“Love, Simon,” a recent coming-of-age movie, centers around gay teen, Simon Spier. It is the perfect mix of cheesy lines, friendship, romance, conflict and identity issues that one might encounter in their favorite CW show (which makes sense considering the director of “Love, Simon,” Greg Berlanti, is the producer of seven CW shows).
“Love, Simon” is a groundbreaking movie for LGBT representation on the big screen, and is the only movie featuring a gay teen as the lead to be backed by a major studio. The movie excels at providing an LGBT narrative that is relatable in this day and age and–spoiler alert–actually has a happy ending, something that is usually lacking from LGBT narratives.
“Love, Simon” is based on the best-selling young-adult novel, “Simon vs. The Homo Sapiens Agenda,” by Becky Albertalli, and follows the journey of Simon Spier, portrayed by Nick Robinson, as he navigates being in the closet while also forming an online relationship with another gay classmate who goes by the pseudonym, Blue.
Simon spends the movie trying to determine Blue’s identity. We were provided with that imagery when the voices and characters of the narrator of Blue’s emails changed based on who Simon thought Blue was.
However, while Simon is corresponding with Blue via email on a library computer, he leaves the computer open and a classmate uses this to blackmail him in order to gain favor with the girl he likes, one of Simon’s best friends.
Simon must deal with the consequences of this and does so in typical young-adult movie fashion. Like Simon said during the introduction of the movie, he is “just like you.” The message that Simon is just like the viewer is shown throughout the movie with Simon’s sexuality not being a defining characteristic of his identity, but simply another thing he must navigate along with school, family, and of course, relationships.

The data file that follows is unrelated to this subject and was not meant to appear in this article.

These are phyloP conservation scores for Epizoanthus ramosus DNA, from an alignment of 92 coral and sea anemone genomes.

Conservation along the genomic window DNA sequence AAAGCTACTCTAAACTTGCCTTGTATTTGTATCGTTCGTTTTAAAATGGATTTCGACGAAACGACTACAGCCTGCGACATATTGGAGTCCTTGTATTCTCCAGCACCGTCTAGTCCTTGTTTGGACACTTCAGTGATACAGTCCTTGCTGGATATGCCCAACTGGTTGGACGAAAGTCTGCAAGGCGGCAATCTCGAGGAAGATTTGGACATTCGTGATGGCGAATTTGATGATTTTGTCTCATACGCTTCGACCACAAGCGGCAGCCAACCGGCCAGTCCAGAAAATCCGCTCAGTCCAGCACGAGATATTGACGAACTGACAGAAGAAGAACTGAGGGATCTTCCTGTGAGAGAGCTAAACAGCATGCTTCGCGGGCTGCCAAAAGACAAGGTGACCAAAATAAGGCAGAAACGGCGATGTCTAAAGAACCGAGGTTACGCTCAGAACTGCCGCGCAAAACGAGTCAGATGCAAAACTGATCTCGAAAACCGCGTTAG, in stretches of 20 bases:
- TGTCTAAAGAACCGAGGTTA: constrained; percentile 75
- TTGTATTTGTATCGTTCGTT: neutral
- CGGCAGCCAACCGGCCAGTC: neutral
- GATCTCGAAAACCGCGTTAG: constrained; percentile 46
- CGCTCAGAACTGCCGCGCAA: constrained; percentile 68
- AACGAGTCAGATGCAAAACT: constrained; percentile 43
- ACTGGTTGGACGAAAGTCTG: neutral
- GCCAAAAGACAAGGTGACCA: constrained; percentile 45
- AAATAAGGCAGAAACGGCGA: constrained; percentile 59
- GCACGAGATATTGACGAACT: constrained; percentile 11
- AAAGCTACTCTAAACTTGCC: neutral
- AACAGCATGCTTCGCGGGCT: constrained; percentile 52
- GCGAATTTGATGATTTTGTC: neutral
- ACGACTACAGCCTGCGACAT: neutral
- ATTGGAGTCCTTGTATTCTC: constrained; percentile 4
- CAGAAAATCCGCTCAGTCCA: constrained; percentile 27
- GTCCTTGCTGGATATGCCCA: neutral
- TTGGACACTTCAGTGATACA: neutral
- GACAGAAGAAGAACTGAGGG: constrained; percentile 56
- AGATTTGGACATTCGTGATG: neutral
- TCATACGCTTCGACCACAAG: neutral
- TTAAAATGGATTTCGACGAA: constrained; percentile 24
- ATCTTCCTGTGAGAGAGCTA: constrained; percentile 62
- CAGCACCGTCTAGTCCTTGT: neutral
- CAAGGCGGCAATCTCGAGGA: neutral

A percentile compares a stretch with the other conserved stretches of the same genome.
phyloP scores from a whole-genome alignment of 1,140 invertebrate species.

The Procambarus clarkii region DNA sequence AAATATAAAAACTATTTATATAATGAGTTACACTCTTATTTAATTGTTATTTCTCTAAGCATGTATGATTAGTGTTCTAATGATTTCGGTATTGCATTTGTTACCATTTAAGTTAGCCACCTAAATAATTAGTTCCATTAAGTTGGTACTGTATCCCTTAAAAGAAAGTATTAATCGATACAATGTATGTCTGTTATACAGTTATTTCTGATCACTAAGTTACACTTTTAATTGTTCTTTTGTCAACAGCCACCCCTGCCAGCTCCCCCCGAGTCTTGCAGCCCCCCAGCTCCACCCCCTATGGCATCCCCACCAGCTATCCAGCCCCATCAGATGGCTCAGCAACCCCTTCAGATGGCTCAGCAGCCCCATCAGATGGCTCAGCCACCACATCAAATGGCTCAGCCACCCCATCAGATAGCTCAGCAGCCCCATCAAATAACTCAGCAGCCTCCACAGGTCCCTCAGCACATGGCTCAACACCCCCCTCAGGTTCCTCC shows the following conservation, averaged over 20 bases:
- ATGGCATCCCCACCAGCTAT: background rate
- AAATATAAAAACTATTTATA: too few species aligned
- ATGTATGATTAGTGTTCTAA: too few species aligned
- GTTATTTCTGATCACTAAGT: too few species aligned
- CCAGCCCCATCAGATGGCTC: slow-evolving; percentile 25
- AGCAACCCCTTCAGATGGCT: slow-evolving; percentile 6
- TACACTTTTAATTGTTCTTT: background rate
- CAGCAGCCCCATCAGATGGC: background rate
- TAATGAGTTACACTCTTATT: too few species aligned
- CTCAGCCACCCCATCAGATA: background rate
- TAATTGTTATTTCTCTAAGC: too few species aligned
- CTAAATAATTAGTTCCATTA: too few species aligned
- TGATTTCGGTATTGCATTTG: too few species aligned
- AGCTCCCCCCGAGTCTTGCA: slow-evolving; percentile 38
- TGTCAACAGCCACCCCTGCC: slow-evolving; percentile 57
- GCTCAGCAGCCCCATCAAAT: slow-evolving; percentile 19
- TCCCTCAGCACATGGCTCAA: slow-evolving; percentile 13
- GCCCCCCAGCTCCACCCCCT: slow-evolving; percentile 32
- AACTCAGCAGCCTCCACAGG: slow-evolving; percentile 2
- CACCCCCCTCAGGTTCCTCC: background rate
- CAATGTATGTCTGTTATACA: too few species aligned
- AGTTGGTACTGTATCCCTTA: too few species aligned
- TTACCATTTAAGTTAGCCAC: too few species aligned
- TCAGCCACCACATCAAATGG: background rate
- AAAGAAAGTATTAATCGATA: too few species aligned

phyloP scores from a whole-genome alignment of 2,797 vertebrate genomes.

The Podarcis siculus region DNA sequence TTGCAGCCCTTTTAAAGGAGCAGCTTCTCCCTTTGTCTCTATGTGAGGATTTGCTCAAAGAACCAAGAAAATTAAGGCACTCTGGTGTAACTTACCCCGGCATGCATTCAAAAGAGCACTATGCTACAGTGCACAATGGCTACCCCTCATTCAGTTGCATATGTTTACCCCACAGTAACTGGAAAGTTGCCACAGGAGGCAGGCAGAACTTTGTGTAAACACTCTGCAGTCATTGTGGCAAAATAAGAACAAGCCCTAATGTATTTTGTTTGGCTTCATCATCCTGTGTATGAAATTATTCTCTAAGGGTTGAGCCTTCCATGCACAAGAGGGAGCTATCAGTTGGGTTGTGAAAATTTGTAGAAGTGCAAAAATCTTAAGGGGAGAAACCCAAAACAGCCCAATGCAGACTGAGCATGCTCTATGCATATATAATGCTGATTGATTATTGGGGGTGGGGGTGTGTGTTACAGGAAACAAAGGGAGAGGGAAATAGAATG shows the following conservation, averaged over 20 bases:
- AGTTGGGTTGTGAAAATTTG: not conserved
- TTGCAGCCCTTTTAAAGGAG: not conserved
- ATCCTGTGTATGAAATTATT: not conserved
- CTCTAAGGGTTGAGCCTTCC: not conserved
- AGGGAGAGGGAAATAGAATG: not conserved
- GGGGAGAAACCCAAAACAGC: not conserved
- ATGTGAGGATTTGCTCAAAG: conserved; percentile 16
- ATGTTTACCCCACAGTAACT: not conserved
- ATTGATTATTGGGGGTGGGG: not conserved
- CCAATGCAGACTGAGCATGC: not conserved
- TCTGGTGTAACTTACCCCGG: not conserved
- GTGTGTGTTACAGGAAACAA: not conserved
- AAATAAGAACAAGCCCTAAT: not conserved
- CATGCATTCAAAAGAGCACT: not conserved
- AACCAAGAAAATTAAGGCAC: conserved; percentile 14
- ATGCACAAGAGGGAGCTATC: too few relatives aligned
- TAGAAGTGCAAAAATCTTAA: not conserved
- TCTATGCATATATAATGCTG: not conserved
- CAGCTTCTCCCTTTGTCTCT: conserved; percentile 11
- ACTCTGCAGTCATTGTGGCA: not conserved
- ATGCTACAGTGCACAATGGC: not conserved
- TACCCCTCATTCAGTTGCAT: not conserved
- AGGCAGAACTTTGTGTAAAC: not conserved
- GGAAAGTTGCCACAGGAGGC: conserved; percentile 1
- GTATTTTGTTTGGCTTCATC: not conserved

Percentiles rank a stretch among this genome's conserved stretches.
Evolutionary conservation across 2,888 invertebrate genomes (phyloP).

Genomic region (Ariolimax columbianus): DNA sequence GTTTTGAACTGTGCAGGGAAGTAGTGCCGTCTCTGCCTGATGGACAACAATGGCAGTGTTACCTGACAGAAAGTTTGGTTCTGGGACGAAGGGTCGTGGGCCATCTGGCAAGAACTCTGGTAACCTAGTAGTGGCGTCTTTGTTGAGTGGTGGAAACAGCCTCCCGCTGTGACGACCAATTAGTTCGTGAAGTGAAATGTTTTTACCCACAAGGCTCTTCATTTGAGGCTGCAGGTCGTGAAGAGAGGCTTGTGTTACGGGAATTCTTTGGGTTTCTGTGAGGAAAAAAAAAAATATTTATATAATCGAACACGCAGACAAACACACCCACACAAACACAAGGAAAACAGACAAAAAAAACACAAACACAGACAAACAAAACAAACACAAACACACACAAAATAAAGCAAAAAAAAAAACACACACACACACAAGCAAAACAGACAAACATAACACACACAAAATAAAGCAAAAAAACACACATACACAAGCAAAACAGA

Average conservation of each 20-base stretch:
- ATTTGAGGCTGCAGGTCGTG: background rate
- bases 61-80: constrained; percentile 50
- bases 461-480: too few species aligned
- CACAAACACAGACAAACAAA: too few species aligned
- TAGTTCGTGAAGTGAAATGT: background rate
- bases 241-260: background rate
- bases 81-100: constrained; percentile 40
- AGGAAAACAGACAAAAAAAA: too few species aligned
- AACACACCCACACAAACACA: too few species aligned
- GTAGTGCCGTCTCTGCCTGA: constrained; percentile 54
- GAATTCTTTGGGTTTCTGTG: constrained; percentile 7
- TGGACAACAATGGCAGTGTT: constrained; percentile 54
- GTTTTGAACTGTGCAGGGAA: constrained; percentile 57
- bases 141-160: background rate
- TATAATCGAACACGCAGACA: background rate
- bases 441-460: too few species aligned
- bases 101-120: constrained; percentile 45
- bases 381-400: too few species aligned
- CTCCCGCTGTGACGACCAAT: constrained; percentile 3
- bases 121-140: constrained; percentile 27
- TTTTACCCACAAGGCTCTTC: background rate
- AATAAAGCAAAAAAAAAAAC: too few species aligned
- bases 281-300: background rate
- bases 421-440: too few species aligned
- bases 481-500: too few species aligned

“Love, Simon” stars a remarkable cast of actors such as Jennifer Garner and Josh Duhamel, who play Simon’s parents, as well as many famous young Hollywood faces, including: Katherine Langford ( from “13 Reasons Why“) as Simon’s best friend, Keiynan Lonsdale (“The Flash”) as Leah, in addition to Alexandra Shipp (“X-Men: Apocalypse”) and Miles Heizer (“13 Reasons Why”).
In addition to these characters, two of the best performances can be attributed to Tony Hale who plays the vice principal, Mr. Worth, and Natasha Rothwell, who plays the theater teacher, Ms. Albright. Both of these characters add comic relief to “Love, Simon” and remind you that the movie is, in fact, a comedy, despite the circumstances under which Simon finds himself.
“Love, Simon” might not have the same critical acclaim as other movies with LGBT protagonists, such as the award-winning “Call Me by Your Name,” but what it lacks in cinematic masterpiece it makes up for in being a box-office hit and an unashamed romantic comedy, therefore making it more accessible.
“Love, Simon” was produced by 20th Century Fox, which boasts other popular young adult films such as “Paper Towns” and “Maze Runner,” making it a perfect candidate for wide-release, allowing movie-goers in even the most remote cities a chance to see a great representation of LGBT characters.
The ease with which “Love, Simon” flows like any other young-adult movie allows for a more relatable queer representation, something that both queer audiences and straight audiences will appreciate. Not only are queer audiences getting a happy love story, straight audiences are getting a young-adult movie that displays the power of strong friendships and importance of being true to one’s self.
Overall, “Love, Simon” is a wonderful young-adult coming of age film that is indicative of a trend towards better queer representations in film.
It would be remiss to say Simon is the example of most queer experiences, considering Simon is an upper-middle-class, white male, it is still a great start.
The movie also provides representation beyond being LGBT, with five of the predominant cast members being people of color.
It is clear that Hollywood is shifting its focus beyond a straight, white audience, and “Love, Simon” is proof that this approach is working, making it not only a great romantic comedy to see but a culturally significant film for years to come.